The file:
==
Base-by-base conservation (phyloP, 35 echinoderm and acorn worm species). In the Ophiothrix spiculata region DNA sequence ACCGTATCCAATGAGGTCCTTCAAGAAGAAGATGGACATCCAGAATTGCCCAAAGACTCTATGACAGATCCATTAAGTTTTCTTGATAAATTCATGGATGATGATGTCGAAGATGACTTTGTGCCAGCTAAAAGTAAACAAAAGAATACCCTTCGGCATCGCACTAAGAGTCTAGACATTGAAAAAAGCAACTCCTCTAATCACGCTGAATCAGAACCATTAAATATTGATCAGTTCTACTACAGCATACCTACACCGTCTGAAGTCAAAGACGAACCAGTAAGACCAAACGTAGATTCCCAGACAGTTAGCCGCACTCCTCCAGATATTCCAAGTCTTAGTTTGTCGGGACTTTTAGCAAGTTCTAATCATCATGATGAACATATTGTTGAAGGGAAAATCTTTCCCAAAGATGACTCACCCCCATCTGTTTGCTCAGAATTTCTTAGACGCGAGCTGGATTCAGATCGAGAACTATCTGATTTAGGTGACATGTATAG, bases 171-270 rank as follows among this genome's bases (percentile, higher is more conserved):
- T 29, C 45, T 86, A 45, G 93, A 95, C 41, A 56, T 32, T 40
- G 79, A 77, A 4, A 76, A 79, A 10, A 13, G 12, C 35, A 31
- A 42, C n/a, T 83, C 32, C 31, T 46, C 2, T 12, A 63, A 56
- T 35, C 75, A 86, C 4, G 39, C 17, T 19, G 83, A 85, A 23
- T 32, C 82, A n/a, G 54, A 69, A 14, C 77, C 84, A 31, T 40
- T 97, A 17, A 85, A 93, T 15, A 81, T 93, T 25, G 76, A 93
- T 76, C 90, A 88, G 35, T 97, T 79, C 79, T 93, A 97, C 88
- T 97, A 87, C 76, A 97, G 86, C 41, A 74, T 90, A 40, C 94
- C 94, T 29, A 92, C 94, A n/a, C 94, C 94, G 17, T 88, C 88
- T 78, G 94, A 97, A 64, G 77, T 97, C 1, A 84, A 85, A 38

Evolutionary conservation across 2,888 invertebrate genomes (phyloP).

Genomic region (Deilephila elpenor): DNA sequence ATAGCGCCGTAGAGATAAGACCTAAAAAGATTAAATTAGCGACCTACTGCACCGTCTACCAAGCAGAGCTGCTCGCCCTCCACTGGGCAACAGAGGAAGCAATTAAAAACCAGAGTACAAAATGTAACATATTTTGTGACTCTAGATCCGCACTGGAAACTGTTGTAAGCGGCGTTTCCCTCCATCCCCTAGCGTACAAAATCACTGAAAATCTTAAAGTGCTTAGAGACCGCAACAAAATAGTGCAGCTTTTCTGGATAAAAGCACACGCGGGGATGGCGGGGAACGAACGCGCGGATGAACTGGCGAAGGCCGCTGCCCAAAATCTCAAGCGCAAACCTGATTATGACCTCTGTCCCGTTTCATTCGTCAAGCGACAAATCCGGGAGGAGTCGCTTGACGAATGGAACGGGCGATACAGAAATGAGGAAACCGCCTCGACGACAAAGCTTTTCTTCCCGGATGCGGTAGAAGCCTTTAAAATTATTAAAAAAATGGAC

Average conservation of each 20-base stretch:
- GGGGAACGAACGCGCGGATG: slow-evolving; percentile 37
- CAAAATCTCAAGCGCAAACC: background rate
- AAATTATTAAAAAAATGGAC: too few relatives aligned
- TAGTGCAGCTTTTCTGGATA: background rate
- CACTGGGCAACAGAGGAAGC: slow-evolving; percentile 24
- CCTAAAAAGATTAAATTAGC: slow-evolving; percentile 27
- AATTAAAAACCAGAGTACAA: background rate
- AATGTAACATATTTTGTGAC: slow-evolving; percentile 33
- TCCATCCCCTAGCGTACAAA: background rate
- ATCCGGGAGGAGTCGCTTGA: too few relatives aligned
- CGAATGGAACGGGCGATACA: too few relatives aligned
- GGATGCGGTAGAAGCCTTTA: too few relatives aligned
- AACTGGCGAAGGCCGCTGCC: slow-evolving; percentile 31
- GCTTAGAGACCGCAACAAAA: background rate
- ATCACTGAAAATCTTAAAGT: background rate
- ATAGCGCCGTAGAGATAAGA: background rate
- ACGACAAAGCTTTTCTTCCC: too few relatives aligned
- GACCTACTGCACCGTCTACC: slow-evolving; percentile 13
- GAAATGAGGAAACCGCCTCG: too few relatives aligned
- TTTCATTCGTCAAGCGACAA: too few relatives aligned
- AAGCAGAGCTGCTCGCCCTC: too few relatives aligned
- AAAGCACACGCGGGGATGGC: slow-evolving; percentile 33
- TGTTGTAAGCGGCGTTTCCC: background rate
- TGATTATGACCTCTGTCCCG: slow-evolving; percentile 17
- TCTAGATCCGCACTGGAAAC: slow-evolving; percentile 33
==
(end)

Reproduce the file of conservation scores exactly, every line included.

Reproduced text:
Base-by-base conservation (phyloP, 35 echinoderm and acorn worm species). In the Ophiothrix spiculata region DNA sequence ACCGTATCCAATGAGGTCCTTCAAGAAGAAGATGGACATCCAGAATTGCCCAAAGACTCTATGACAGATCCATTAAGTTTTCTTGATAAATTCATGGATGATGATGTCGAAGATGACTTTGTGCCAGCTAAAAGTAAACAAAAGAATACCCTTCGGCATCGCACTAAGAGTCTAGACATTGAAAAAAGCAACTCCTCTAATCACGCTGAATCAGAACCATTAAATATTGATCAGTTCTACTACAGCATACCTACACCGTCTGAAGTCAAAGACGAACCAGTAAGACCAAACGTAGATTCCCAGACAGTTAGCCGCACTCCTCCAGATATTCCAAGTCTTAGTTTGTCGGGACTTTTAGCAAGTTCTAATCATCATGATGAACATATTGTTGAAGGGAAAATCTTTCCCAAAGATGACTCACCCCCATCTGTTTGCTCAGAATTTCTTAGACGCGAGCTGGATTCAGATCGAGAACTATCTGATTTAGGTGACATGTATAG, bases 171-270 rank as follows among this genome's bases (percentile, higher is more conserved):
- T 29, C 45, T 86, A 45, G 93, A 95, C 41, A 56, T 32, T 40
- G 79, A 77, A 4, A 76, A 79, A 10, A 13, G 12, C 35, A 31
- A 42, C n/a, T 83, C 32, C 31, T 46, C 2, T 12, A 63, A 56
- T 35, C 75, A 86, C 4, G 39, C 17, T 19, G 83, A 85, A 23
- T 32, C 82, A n/a, G 54, A 69, A 14, C 77, C 84, A 31, T 40
- T 97, A 17, A 85, A 93, T 15, A 81, T 93, T 25, G 76, A 93
- T 76, C 90, A 88, G 35, T 97, T 79, C 79, T 93, A 97, C 88
- T 97, A 87, C 76, A 97, G 86, C 41, A 74, T 90, A 40, C 94
- C 94, T 29, A 92, C 94, A n/a, C 94, C 94, G 17, T 88, C 88
- T 78, G 94, A 97, A 64, G 77, T 97, C 1, A 84, A 85, A 38

Evolutionary conservation across 2,888 invertebrate genomes (phyloP).

Genomic region (Deilephila elpenor): DNA sequence ATAGCGCCGTAGAGATAAGACCTAAAAAGATTAAATTAGCGACCTACTGCACCGTCTACCAAGCAGAGCTGCTCGCCCTCCACTGGGCAACAGAGGAAGCAATTAAAAACCAGAGTACAAAATGTAACATATTTTGTGACTCTAGATCCGCACTGGAAACTGTTGTAAGCGGCGTTTCCCTCCATCCCCTAGCGTACAAAATCACTGAAAATCTTAAAGTGCTTAGAGACCGCAACAAAATAGTGCAGCTTTTCTGGATAAAAGCACACGCGGGGATGGCGGGGAACGAACGCGCGGATGAACTGGCGAAGGCCGCTGCCCAAAATCTCAAGCGCAAACCTGATTATGACCTCTGTCCCGTTTCATTCGTCAAGCGACAAATCCGGGAGGAGTCGCTTGACGAATGGAACGGGCGATACAGAAATGAGGAAACCGCCTCGACGACAAAGCTTTTCTTCCCGGATGCGGTAGAAGCCTTTAAAATTATTAAAAAAATGGAC

Average conservation of each 20-base stretch:
- GGGGAACGAACGCGCGGATG: slow-evolving; percentile 37
- CAAAATCTCAAGCGCAAACC: background rate
- AAATTATTAAAAAAATGGAC: too few relatives aligned
- TAGTGCAGCTTTTCTGGATA: background rate
- CACTGGGCAACAGAGGAAGC: slow-evolving; percentile 24
- CCTAAAAAGATTAAATTAGC: slow-evolving; percentile 27
- AATTAAAAACCAGAGTACAA: background rate
- AATGTAACATATTTTGTGAC: slow-evolving; percentile 33
- TCCATCCCCTAGCGTACAAA: background rate
- ATCCGGGAGGAGTCGCTTGA: too few relatives aligned
- CGAATGGAACGGGCGATACA: too few relatives aligned
- GGATGCGGTAGAAGCCTTTA: too few relatives aligned
- AACTGGCGAAGGCCGCTGCC: slow-evolving; percentile 31
- GCTTAGAGACCGCAACAAAA: background rate
- ATCACTGAAAATCTTAAAGT: background rate
- ATAGCGCCGTAGAGATAAGA: background rate
- ACGACAAAGCTTTTCTTCCC: too few relatives aligned
- GACCTACTGCACCGTCTACC: slow-evolving; percentile 13
- GAAATGAGGAAACCGCCTCG: too few relatives aligned
- TTTCATTCGTCAAGCGACAA: too few relatives aligned
- AAGCAGAGCTGCTCGCCCTC: too few relatives aligned
- AAAGCACACGCGGGGATGGC: slow-evolving; percentile 33
- TGTTGTAAGCGGCGTTTCCC: background rate
- TGATTATGACCTCTGTCCCG: slow-evolving; percentile 17
- TCTAGATCCGCACTGGAAAC: slow-evolving; percentile 33